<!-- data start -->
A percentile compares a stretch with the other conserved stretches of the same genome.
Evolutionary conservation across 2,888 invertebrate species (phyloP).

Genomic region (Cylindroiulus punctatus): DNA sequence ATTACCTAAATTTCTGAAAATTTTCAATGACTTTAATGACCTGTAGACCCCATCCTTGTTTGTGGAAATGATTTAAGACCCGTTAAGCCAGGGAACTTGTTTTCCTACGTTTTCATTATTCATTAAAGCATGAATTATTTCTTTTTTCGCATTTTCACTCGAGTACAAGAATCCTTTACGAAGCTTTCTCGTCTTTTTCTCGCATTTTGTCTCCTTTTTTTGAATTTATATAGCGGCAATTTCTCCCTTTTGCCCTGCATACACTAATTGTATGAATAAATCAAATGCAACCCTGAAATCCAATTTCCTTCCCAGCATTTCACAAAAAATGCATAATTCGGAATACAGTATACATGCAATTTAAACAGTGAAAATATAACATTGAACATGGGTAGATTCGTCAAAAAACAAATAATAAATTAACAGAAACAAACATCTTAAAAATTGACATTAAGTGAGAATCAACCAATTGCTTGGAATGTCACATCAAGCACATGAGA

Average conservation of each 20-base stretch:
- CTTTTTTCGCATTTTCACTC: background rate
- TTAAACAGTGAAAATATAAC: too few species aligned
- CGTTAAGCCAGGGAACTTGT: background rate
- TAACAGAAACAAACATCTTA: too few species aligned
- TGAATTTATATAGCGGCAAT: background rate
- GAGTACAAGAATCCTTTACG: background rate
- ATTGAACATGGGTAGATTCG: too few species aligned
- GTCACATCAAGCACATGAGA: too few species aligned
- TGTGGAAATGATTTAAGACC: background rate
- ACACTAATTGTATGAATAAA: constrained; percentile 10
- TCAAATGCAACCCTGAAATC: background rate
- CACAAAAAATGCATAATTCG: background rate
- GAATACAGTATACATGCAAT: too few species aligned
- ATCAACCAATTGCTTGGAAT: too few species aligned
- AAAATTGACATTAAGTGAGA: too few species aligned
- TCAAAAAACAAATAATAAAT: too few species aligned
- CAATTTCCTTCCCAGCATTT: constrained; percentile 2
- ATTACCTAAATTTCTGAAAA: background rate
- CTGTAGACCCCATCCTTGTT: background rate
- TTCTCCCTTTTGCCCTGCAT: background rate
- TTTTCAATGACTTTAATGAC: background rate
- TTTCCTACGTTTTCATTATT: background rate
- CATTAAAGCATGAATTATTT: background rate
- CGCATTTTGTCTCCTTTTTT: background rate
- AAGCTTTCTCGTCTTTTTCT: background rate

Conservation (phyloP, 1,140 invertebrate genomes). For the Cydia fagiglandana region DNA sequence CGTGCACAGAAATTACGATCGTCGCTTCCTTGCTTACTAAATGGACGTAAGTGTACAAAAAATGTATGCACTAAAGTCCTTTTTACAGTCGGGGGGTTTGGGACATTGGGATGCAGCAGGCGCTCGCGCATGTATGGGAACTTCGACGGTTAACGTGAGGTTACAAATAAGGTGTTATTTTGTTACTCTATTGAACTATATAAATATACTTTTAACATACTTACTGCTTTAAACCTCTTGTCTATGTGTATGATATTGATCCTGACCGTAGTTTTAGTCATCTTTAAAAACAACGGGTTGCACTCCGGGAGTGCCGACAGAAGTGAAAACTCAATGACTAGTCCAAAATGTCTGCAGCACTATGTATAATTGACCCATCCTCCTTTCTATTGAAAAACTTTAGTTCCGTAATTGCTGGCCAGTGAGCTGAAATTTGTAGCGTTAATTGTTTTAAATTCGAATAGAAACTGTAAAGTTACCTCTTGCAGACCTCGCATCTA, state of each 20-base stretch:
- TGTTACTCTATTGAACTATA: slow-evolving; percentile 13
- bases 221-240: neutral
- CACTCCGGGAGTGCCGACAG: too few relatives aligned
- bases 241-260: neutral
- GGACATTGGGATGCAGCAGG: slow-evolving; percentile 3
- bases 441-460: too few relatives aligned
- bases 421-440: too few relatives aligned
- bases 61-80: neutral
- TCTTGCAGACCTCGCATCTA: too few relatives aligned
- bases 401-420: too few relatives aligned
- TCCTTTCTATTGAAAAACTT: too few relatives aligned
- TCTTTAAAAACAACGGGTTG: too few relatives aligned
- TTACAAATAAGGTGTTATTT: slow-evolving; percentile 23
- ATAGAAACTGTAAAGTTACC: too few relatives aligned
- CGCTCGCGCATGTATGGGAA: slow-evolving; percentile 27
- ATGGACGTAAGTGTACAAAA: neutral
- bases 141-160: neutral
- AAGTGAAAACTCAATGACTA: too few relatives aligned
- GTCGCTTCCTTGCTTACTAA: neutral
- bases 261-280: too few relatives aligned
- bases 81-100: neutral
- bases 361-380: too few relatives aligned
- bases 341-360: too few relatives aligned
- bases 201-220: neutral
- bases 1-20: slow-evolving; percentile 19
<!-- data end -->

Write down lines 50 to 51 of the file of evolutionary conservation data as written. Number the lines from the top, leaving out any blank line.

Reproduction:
- bases 261-280: too few relatives aligned
- bases 81-100: neutral